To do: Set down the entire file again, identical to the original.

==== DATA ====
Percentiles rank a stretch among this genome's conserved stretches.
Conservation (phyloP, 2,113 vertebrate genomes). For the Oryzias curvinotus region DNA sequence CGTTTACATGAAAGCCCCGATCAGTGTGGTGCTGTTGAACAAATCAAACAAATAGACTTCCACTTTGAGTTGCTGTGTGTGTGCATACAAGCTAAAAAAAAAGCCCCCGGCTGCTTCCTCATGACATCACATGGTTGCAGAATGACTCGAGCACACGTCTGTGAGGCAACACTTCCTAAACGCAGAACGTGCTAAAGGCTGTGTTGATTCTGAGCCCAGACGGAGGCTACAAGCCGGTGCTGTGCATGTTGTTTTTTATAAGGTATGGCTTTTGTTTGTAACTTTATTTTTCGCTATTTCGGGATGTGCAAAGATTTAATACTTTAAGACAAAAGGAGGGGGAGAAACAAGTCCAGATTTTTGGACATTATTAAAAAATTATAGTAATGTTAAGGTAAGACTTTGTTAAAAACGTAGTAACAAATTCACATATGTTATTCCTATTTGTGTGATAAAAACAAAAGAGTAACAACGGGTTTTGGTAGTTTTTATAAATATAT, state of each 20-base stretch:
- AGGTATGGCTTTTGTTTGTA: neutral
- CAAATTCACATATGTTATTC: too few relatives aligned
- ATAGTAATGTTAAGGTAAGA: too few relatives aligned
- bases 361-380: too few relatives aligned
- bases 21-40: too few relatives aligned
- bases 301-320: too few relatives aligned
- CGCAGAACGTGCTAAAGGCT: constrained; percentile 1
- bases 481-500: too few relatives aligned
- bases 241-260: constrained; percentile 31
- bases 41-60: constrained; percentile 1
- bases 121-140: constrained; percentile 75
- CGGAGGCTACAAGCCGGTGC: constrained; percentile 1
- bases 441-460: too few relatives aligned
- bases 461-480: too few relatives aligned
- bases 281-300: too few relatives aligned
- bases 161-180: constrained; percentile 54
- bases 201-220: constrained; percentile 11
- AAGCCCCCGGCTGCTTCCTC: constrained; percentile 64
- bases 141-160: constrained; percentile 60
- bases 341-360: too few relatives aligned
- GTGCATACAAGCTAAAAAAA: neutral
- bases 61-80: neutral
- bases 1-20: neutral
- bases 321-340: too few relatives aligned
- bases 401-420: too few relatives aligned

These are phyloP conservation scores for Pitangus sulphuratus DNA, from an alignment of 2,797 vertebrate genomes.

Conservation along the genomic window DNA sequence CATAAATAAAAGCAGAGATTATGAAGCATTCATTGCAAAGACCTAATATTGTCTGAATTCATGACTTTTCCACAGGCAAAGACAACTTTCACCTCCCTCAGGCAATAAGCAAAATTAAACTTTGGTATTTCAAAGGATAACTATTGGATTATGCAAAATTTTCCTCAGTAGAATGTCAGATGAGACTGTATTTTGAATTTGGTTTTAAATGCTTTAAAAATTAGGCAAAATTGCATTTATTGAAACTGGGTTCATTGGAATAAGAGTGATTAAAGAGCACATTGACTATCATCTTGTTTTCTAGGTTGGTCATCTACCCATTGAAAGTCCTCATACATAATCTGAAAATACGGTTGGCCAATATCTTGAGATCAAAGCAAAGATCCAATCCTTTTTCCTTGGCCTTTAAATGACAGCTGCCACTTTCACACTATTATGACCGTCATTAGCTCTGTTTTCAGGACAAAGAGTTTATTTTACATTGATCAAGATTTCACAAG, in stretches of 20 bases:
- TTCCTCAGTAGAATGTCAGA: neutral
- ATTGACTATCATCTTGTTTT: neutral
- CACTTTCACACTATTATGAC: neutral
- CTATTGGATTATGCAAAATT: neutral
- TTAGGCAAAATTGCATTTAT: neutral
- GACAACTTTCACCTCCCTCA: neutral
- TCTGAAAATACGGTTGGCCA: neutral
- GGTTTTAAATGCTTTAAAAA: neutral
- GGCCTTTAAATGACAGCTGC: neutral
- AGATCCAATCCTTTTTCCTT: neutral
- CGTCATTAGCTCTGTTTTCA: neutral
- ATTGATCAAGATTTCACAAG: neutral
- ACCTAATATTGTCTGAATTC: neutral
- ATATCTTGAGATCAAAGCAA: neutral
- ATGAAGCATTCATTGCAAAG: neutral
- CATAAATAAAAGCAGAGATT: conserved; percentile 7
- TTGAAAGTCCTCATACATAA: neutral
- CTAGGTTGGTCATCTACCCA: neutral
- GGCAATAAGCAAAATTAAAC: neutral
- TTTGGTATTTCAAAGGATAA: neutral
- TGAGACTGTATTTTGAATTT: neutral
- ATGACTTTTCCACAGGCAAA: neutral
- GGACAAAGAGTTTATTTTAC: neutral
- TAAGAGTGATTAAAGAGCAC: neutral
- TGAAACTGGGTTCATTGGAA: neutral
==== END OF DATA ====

Percentiles rank a stretch among this genome's conserved stretches.
Conservation (phyloP, 2,113 vertebrate genomes). For the Oryzias curvinotus region DNA sequence CGTTTACATGAAAGCCCCGATCAGTGTGGTGCTGTTGAACAAATCAAACAAATAGACTTCCACTTTGAGTTGCTGTGTGTGTGCATACAAGCTAAAAAAAAAGCCCCCGGCTGCTTCCTCATGACATCACATGGTTGCAGAATGACTCGAGCACACGTCTGTGAGGCAACACTTCCTAAACGCAGAACGTGCTAAAGGCTGTGTTGATTCTGAGCCCAGACGGAGGCTACAAGCCGGTGCTGTGCATGTTGTTTTTTATAAGGTATGGCTTTTGTTTGTAACTTTATTTTTCGCTATTTCGGGATGTGCAAAGATTTAATACTTTAAGACAAAAGGAGGGGGAGAAACAAGTCCAGATTTTTGGACATTATTAAAAAATTATAGTAATGTTAAGGTAAGACTTTGTTAAAAACGTAGTAACAAATTCACATATGTTATTCCTATTTGTGTGATAAAAACAAAAGAGTAACAACGGGTTTTGGTAGTTTTTATAAATATAT, state of each 20-base stretch:
- AGGTATGGCTTTTGTTTGTA: neutral
- CAAATTCACATATGTTATTC: too few relatives aligned
- ATAGTAATGTTAAGGTAAGA: too few relatives aligned
- bases 361-380: too few relatives aligned
- bases 21-40: too few relatives aligned
- bases 301-320: too few relatives aligned
- CGCAGAACGTGCTAAAGGCT: constrained; percentile 1
- bases 481-500: too few relatives aligned
- bases 241-260: constrained; percentile 31
- bases 41-60: constrained; percentile 1
- bases 121-140: constrained; percentile 75
- CGGAGGCTACAAGCCGGTGC: constrained; percentile 1
- bases 441-460: too few relatives aligned
- bases 461-480: too few relatives aligned
- bases 281-300: too few relatives aligned
- bases 161-180: constrained; percentile 54
- bases 201-220: constrained; percentile 11
- AAGCCCCCGGCTGCTTCCTC: constrained; percentile 64
- bases 141-160: constrained; percentile 60
- bases 341-360: too few relatives aligned
- GTGCATACAAGCTAAAAAAA: neutral
- bases 61-80: neutral
- bases 1-20: neutral
- bases 321-340: too few relatives aligned
- bases 401-420: too few relatives aligned

These are phyloP conservation scores for Pitangus sulphuratus DNA, from an alignment of 2,797 vertebrate genomes.

Conservation along the genomic window DNA sequence CATAAATAAAAGCAGAGATTATGAAGCATTCATTGCAAAGACCTAATATTGTCTGAATTCATGACTTTTCCACAGGCAAAGACAACTTTCACCTCCCTCAGGCAATAAGCAAAATTAAACTTTGGTATTTCAAAGGATAACTATTGGATTATGCAAAATTTTCCTCAGTAGAATGTCAGATGAGACTGTATTTTGAATTTGGTTTTAAATGCTTTAAAAATTAGGCAAAATTGCATTTATTGAAACTGGGTTCATTGGAATAAGAGTGATTAAAGAGCACATTGACTATCATCTTGTTTTCTAGGTTGGTCATCTACCCATTGAAAGTCCTCATACATAATCTGAAAATACGGTTGGCCAATATCTTGAGATCAAAGCAAAGATCCAATCCTTTTTCCTTGGCCTTTAAATGACAGCTGCCACTTTCACACTATTATGACCGTCATTAGCTCTGTTTTCAGGACAAAGAGTTTATTTTACATTGATCAAGATTTCACAAG, in stretches of 20 bases:
- TTCCTCAGTAGAATGTCAGA: neutral
- ATTGACTATCATCTTGTTTT: neutral
- CACTTTCACACTATTATGAC: neutral
- CTATTGGATTATGCAAAATT: neutral
- TTAGGCAAAATTGCATTTAT: neutral
- GACAACTTTCACCTCCCTCA: neutral
- TCTGAAAATACGGTTGGCCA: neutral
- GGTTTTAAATGCTTTAAAAA: neutral
- GGCCTTTAAATGACAGCTGC: neutral
- AGATCCAATCCTTTTTCCTT: neutral
- CGTCATTAGCTCTGTTTTCA: neutral
- ATTGATCAAGATTTCACAAG: neutral
- ACCTAATATTGTCTGAATTC: neutral
- ATATCTTGAGATCAAAGCAA: neutral
- ATGAAGCATTCATTGCAAAG: neutral
- CATAAATAAAAGCAGAGATT: conserved; percentile 7
- TTGAAAGTCCTCATACATAA: neutral
- CTAGGTTGGTCATCTACCCA: neutral
- GGCAATAAGCAAAATTAAAC: neutral
- TTTGGTATTTCAAAGGATAA: neutral
- TGAGACTGTATTTTGAATTT: neutral
- ATGACTTTTCCACAGGCAAA: neutral
- GGACAAAGAGTTTATTTTAC: neutral
- TAAGAGTGATTAAAGAGCAC: neutral
- TGAAACTGGGTTCATTGGAA: neutral